Explore Eazel

Art World


Become a Member

Media Art

Media art, sometimes referred to as new media art, is a contemporary art genre that integrates technology, multimedia, and digital elements into its production or presentation. Artists working in media art employ diverse mediums such as video, audio, computer-generated imagery, virtual reality, interactive installations, and other digital technologies to pursue their subject matter. With the extensive possibilities of technology as a creative tool, media artists often challenge traditional notions of art, engaging with contemporary dialogues such as globalization, identity, and politics. Other media artists concentrate on the materials themselves rather than focusing on technology as a subject matter.

Nam June Paik
Electronic Superhighway: Continental U.S., Alaska, Hawaii, 1995
Fifty-one channel video installation (including one closed-circuittelevision feed), custom electronics, neon lighting, steel, wood,color, and sound
457.2 x 1219.2 x 121.92 cm (180 x 480 x 48 in.)
Smithsonian American Art Museum, Washington D.C.
© Nam June Paik Estate

Known as “the father of video art” and an early member of the Fluxus movement, Nam June Paik was at the forefront of applying groundbreaking technologies in his work that established the foundation for artists working in media art today. Electronic Superhighway: Continental U.S., Alaska, Hawaii is a seminal work that demonstrates Paik’s practice both in his use of media and his interpretation of the world in the digital age. This immersive installation reflects Paik's unique perspective on a diverse nation, as seen through the lens of media technology.

*One DVD player (now media players are used) can transmit more than one output, meaning one DVD player can create two or more channels. One DVD player does not necessarily mean there is only one channel connected to it. In the case of Electronic Superhighway: Continental U.S., Alaska, Hawaii, the work is made up of 50 DVD players that are transmitted to 51 channels, shown on 336 television monitors.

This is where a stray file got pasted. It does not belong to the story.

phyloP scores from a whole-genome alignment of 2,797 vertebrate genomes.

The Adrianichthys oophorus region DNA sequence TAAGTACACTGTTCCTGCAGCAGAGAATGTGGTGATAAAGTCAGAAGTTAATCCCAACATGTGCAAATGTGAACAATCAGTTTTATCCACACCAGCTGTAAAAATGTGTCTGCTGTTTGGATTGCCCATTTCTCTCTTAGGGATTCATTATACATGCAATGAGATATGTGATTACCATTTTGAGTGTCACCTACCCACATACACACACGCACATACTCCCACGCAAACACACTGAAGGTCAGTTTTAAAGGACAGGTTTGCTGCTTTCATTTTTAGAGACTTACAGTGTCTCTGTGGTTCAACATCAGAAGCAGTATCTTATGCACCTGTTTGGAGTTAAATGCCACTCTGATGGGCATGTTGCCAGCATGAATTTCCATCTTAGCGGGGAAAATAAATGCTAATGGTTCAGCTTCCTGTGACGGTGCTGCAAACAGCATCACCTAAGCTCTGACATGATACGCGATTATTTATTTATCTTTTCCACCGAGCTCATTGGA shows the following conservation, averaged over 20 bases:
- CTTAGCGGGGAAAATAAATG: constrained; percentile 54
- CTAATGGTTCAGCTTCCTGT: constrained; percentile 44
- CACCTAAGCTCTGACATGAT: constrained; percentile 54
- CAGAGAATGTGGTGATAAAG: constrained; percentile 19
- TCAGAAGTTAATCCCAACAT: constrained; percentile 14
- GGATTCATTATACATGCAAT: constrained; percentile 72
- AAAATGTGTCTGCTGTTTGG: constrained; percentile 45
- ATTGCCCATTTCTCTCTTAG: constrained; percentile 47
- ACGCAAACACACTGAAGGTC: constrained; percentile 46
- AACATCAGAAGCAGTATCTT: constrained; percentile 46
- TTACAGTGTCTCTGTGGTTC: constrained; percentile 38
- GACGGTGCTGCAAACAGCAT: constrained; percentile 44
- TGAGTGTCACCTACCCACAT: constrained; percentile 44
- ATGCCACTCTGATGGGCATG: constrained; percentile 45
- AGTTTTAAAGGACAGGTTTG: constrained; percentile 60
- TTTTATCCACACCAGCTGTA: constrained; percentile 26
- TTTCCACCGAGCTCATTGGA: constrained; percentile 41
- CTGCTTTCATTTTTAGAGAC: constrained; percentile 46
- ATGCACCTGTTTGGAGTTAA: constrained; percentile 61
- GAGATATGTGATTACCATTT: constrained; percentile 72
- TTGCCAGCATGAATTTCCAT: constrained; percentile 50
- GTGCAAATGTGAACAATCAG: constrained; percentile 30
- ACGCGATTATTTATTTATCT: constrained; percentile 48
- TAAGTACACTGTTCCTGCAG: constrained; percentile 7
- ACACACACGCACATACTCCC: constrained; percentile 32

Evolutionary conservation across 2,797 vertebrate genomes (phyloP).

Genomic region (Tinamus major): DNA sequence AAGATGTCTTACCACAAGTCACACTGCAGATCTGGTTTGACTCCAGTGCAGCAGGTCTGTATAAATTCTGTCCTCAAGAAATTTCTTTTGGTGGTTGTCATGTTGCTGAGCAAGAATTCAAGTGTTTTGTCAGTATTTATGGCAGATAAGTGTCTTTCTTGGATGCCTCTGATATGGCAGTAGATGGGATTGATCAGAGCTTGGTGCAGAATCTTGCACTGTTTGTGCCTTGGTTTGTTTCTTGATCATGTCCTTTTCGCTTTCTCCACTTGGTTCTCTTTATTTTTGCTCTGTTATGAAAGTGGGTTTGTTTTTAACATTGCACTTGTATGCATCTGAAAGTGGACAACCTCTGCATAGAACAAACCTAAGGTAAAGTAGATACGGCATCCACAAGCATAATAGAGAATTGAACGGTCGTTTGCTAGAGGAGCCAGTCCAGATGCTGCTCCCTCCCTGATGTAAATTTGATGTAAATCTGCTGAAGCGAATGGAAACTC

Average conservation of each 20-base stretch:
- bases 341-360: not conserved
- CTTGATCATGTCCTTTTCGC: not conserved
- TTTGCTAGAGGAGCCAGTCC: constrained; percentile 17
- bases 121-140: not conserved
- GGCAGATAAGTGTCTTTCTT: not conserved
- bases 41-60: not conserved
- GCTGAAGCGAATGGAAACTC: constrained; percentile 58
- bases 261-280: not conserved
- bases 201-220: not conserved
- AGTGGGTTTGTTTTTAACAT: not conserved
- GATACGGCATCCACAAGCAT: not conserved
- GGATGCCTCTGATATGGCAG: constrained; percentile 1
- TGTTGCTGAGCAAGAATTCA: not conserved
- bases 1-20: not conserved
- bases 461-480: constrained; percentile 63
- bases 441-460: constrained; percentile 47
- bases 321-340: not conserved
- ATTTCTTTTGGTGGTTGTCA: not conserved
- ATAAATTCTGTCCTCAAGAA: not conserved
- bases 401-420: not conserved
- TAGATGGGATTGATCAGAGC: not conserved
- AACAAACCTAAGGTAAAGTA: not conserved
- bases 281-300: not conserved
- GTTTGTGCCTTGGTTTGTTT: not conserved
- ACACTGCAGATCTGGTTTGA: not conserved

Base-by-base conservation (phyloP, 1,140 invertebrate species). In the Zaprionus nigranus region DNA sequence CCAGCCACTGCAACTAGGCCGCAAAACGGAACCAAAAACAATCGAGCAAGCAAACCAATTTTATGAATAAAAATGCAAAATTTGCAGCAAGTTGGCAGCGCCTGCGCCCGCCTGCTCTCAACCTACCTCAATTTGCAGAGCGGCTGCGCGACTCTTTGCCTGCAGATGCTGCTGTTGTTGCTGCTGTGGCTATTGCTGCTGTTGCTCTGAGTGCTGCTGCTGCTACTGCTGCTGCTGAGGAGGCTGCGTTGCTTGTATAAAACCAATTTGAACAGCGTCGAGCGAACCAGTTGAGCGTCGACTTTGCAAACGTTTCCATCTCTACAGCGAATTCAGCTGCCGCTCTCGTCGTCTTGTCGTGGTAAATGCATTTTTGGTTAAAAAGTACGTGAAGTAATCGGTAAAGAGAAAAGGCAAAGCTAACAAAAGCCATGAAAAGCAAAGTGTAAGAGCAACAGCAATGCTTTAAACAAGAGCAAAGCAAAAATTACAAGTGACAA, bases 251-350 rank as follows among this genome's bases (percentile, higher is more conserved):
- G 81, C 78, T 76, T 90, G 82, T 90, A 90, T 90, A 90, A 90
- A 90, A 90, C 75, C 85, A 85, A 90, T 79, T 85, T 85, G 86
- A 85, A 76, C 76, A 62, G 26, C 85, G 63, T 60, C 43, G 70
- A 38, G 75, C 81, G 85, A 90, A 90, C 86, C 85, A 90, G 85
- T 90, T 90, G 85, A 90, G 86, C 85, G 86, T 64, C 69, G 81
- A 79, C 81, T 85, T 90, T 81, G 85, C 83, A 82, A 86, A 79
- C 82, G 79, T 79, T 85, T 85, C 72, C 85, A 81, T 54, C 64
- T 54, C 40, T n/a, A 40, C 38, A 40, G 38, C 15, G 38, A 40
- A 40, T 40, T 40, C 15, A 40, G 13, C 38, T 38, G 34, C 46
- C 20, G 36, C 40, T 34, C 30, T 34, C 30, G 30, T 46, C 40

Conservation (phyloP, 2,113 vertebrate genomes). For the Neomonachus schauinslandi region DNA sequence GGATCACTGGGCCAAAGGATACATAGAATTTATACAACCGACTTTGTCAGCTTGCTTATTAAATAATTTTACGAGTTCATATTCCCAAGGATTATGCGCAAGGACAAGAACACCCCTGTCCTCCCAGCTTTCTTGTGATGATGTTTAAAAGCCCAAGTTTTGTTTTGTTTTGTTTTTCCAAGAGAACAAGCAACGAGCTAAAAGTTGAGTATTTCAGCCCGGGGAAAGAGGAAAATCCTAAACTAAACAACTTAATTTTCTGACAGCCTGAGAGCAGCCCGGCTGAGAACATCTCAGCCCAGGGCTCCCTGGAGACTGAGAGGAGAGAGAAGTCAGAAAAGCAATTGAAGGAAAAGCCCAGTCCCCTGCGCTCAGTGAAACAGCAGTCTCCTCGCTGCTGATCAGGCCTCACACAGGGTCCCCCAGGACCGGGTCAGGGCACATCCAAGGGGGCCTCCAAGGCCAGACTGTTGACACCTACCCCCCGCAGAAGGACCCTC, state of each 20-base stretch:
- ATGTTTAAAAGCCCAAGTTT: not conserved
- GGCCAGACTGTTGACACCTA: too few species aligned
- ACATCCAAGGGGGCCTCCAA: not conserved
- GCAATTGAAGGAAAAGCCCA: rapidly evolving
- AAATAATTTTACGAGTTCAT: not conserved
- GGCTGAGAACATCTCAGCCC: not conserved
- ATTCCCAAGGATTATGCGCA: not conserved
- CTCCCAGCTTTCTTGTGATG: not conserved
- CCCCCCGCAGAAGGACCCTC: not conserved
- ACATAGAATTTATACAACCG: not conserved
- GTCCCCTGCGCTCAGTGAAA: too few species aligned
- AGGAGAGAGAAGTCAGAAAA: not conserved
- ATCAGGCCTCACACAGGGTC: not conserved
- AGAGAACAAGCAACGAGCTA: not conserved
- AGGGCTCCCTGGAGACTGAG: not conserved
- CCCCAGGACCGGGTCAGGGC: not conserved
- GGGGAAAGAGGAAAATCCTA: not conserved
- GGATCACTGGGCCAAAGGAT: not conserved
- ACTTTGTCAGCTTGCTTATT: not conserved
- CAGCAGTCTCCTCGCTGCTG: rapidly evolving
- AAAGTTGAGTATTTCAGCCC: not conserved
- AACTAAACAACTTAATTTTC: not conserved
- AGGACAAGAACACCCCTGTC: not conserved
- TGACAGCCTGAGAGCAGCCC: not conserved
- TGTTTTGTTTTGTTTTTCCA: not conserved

Working with video, film, installation, photography, and writing, Hito Steyerl is one of the most influential media artists today. Steyerl employs cinematic installations with documentary film techniques, speculative fiction, and first-person narrative to grasp the complex role of technology in surveillance, globalization, and capitalism, among other contemporary issues that raise questions about authenticity and representation. One of the best-known works by Steyerl is How Not to Be Seen: A Fucking Didactic Educational. MOV File. It is a video installation that reflects the relationship between modern technology and the lack of political visibility experienced by marginalized communities.

Hito Steyerl
How Not to Be Seen: A Fucking Didactic Educational .MOV File,2013
Video, color, sound (14:00)
Dimensions variable
Courtesy of Committee on Media and Performance Art Funds
© 2023 Hito Steyerl

Media art is constantly evolving and continues to test boundaries and develop alongside advancements in technology, including augmented reality (AR), virtual reality (VR), and artificial intelligence (AI). Rachel Rossin, a New York-based multimedia artist, and self-taught programmer synthesizes traditional art forms such as painting and sculpture with VR and AR, exploring the intersection of the hyper-real and the imaginary. By combining painting with cutting-edge technologies, Rossin examines the function of technology both as a philosophical question and as a factor that dictates the viewer’s experience in the exhibition space.

Related categories

Mixed Media

Computer Art


Digital/Internet Culture


Animation/Cartoon/Comic Books


Site-specific Installation

Film/Video Art

Sound Installation

Multidisciplinary Approach

Art and Technology

Reality and Fiction

Virtual Reality

Narrative Art

Reality and Fantasy / Illusion / Imagination

Digital Collage


Video Game

Digital Art

High Technology

(Inspired by) Technology

20th Century Art


Mixed Media Installation

Found Objects

Surrounding Environment

Blurring Boundaries

21st Century Art

Augmented Reality

Digital Technology

Digital Image

Different Perspectives

Science Fiction



(Inspired by) Fluxus